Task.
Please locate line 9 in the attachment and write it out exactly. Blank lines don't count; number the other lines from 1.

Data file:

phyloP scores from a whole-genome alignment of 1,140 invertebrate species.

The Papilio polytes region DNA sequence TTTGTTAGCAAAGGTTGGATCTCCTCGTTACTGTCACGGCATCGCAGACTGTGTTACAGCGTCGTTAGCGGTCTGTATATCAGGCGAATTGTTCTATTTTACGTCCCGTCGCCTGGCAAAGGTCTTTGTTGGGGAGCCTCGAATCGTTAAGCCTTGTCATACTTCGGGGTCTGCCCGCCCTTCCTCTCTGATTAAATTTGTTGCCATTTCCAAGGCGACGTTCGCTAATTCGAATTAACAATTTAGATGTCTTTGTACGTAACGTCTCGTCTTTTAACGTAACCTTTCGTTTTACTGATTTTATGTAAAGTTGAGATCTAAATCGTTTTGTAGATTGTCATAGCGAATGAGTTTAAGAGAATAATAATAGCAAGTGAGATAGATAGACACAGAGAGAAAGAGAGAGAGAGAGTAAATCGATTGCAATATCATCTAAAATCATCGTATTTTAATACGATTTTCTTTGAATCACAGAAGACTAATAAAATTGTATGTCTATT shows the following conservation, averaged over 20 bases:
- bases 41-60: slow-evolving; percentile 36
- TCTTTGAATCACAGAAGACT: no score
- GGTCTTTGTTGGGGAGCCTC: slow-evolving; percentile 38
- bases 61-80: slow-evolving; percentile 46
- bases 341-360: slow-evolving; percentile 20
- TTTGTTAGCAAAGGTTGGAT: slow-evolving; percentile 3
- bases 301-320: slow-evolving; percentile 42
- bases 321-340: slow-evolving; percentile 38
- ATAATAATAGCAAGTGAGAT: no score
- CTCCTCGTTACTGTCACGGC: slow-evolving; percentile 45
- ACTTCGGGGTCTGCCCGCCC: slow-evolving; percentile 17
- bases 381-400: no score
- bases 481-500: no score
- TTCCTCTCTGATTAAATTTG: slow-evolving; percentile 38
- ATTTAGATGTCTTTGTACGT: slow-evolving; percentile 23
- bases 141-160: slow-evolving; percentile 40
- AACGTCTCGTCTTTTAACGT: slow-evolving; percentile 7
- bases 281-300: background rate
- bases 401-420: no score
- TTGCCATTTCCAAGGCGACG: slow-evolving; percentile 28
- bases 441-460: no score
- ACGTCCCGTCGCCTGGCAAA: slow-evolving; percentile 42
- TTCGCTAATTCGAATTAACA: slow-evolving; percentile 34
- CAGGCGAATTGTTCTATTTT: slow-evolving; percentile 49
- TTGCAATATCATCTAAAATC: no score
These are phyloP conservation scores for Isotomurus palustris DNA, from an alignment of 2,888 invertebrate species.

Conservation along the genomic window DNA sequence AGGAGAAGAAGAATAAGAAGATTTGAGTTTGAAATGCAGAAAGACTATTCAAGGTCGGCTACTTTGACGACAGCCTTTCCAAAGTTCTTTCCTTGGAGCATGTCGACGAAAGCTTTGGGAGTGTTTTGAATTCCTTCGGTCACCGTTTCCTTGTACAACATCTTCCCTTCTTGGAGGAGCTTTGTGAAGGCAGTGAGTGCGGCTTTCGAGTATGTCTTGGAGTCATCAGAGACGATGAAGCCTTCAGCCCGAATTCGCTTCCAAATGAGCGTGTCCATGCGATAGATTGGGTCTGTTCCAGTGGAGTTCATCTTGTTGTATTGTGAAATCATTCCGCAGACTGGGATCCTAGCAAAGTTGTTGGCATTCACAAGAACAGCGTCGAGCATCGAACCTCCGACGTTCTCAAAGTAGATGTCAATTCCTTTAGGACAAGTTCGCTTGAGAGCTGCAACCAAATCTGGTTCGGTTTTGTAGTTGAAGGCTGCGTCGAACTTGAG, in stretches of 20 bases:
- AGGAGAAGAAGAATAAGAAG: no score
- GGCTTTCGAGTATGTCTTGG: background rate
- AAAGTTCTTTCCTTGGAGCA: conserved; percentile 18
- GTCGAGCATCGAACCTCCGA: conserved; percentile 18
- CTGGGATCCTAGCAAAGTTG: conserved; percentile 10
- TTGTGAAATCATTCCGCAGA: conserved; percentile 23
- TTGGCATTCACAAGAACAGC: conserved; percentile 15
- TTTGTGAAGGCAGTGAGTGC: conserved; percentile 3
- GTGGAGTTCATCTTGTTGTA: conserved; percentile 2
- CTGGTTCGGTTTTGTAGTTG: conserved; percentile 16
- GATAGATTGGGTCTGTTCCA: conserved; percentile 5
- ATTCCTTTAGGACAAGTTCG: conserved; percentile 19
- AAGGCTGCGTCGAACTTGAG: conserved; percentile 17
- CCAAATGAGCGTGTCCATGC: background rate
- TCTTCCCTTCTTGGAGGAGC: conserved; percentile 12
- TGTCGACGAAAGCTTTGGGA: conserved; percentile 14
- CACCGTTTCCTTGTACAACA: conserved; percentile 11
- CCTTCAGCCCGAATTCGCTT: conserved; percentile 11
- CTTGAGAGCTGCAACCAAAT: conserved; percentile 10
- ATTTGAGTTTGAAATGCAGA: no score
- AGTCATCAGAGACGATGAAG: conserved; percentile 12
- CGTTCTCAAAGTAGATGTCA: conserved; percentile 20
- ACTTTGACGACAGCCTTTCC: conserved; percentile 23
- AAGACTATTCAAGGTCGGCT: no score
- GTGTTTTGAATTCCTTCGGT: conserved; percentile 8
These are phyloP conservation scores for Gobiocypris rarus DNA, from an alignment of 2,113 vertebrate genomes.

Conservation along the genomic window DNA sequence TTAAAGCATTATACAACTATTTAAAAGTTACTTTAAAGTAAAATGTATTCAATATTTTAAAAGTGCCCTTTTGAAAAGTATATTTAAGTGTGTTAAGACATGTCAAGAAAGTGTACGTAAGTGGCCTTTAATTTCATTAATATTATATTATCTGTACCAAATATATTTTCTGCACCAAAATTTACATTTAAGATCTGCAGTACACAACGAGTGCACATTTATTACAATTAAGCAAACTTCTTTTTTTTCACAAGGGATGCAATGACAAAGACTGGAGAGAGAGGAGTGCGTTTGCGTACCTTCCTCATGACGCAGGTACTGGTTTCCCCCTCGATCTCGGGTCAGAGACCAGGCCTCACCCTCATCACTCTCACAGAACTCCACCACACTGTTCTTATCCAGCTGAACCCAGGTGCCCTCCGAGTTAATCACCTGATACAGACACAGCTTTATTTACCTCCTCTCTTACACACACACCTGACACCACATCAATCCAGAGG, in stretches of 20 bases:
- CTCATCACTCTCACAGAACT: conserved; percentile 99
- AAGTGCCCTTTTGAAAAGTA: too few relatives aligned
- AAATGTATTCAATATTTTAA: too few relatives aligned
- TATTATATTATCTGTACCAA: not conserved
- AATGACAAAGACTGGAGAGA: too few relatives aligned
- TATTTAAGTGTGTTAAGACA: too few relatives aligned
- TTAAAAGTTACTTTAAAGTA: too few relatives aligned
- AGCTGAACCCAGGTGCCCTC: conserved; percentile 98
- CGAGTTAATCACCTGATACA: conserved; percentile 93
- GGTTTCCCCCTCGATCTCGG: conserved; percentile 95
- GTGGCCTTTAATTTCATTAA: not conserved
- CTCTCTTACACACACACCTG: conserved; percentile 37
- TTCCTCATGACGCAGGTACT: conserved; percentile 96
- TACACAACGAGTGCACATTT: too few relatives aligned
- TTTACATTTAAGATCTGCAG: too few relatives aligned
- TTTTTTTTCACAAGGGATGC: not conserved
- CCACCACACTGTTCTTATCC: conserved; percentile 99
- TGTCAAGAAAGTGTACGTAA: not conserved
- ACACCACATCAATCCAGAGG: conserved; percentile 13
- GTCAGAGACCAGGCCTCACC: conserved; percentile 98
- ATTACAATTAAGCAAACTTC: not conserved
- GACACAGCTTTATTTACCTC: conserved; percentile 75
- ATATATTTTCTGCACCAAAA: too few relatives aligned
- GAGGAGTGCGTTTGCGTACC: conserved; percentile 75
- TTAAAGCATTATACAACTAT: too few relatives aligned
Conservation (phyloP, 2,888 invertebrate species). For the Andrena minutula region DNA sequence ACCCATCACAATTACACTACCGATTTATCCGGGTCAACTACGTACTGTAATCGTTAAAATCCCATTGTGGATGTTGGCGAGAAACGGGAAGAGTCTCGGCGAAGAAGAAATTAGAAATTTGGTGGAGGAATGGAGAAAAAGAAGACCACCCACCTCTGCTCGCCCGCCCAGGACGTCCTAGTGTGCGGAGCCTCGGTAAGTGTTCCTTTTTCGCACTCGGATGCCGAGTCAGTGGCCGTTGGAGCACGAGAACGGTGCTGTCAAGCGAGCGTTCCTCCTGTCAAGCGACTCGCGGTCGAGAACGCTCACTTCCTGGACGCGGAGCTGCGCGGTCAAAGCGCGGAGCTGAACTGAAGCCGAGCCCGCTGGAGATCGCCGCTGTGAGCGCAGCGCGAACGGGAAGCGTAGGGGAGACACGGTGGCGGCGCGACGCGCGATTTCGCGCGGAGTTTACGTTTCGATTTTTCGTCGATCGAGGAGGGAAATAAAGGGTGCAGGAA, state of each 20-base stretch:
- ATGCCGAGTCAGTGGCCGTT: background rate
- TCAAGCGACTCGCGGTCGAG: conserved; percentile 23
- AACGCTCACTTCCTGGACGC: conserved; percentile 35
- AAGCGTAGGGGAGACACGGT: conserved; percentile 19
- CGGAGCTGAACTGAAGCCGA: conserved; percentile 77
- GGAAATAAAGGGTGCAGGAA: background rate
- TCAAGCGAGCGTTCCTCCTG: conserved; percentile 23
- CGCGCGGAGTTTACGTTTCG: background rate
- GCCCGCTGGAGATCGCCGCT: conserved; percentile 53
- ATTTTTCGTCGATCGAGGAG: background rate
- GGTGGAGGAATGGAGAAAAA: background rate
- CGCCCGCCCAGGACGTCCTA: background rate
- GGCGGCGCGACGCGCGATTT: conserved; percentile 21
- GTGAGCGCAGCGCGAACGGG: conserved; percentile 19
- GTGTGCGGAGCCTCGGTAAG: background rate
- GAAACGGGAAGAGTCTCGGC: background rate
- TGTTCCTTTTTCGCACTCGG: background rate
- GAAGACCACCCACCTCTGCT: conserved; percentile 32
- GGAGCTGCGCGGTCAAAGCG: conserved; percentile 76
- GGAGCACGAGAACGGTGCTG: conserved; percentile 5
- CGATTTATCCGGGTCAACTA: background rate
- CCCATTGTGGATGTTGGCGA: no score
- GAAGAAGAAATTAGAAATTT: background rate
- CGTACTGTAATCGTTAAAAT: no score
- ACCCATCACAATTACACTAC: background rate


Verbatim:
- bases 301-320: slow-evolving; percentile 42